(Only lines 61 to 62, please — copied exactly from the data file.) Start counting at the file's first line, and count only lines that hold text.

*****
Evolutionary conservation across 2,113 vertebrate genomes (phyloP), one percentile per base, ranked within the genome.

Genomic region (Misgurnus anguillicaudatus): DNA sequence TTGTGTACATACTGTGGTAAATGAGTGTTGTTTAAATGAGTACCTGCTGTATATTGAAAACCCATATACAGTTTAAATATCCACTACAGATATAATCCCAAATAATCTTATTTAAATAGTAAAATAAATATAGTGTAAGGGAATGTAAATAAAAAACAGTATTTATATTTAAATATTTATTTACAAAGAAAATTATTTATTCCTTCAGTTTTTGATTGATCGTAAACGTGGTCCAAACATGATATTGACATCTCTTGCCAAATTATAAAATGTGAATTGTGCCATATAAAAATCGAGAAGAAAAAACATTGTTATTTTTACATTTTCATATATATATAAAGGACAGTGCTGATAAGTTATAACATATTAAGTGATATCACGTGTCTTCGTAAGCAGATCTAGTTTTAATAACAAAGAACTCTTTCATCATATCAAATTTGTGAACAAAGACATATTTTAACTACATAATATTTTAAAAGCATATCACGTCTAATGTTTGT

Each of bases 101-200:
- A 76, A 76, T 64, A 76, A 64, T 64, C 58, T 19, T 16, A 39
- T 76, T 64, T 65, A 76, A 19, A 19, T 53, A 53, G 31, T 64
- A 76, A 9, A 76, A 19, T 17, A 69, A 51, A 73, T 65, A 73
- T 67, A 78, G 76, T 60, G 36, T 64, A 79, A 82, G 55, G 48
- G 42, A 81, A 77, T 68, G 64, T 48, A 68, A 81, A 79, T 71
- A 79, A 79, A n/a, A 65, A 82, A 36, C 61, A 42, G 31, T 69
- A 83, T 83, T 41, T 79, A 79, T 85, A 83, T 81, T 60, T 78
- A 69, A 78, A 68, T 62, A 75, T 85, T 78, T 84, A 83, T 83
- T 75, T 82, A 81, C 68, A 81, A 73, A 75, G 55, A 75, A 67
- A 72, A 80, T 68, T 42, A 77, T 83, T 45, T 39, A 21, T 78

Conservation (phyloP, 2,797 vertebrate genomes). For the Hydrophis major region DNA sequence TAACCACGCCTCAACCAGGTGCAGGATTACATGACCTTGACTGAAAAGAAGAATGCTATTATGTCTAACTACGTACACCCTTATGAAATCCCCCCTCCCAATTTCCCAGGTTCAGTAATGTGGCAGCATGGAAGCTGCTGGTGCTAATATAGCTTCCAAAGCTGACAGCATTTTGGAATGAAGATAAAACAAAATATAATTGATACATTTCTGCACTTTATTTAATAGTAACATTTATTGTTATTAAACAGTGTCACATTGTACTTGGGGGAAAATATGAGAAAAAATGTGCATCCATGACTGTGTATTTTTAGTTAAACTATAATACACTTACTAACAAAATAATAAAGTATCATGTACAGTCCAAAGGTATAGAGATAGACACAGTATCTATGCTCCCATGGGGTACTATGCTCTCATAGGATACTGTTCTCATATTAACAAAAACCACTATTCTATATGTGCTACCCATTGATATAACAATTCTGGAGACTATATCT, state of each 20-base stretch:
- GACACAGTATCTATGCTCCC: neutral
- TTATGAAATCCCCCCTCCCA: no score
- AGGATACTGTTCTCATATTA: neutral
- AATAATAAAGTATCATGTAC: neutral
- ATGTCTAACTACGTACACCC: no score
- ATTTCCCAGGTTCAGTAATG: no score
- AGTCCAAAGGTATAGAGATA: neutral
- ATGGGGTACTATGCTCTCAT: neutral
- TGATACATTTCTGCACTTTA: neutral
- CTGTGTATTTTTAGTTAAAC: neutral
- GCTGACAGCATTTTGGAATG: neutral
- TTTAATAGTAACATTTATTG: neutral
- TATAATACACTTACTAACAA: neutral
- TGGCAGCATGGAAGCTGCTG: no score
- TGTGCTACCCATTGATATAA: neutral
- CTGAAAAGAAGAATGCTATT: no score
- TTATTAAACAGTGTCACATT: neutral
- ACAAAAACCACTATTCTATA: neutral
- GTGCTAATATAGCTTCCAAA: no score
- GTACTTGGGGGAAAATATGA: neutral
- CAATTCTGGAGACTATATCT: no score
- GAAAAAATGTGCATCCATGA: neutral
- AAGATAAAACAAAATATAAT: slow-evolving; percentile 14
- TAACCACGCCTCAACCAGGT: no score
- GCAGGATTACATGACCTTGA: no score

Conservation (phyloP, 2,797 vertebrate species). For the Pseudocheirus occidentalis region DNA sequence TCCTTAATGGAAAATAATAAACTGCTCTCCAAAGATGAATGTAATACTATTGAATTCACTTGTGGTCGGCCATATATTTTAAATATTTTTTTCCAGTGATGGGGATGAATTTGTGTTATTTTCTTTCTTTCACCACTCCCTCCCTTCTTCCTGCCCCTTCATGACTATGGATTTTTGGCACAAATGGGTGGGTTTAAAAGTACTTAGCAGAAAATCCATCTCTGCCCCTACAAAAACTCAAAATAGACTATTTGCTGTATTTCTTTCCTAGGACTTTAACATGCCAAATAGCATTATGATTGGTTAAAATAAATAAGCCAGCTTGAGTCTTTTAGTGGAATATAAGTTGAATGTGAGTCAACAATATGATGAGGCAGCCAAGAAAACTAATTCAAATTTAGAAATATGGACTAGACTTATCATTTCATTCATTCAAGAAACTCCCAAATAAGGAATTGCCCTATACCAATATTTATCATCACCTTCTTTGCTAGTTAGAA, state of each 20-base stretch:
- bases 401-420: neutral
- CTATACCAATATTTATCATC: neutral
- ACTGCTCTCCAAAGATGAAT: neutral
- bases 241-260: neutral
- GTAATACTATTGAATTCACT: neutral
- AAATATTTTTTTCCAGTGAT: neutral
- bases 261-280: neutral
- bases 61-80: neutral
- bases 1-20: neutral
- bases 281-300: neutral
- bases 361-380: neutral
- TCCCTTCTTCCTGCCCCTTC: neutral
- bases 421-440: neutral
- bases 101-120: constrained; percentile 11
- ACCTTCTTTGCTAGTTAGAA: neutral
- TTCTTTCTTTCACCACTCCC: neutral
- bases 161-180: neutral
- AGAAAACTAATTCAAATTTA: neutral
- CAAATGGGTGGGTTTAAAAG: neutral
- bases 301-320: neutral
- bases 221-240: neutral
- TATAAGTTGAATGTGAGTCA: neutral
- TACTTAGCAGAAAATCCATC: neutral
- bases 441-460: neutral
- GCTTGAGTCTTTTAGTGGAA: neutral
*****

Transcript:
- bases 221-240: neutral
- TATAAGTTGAATGTGAGTCA: neutral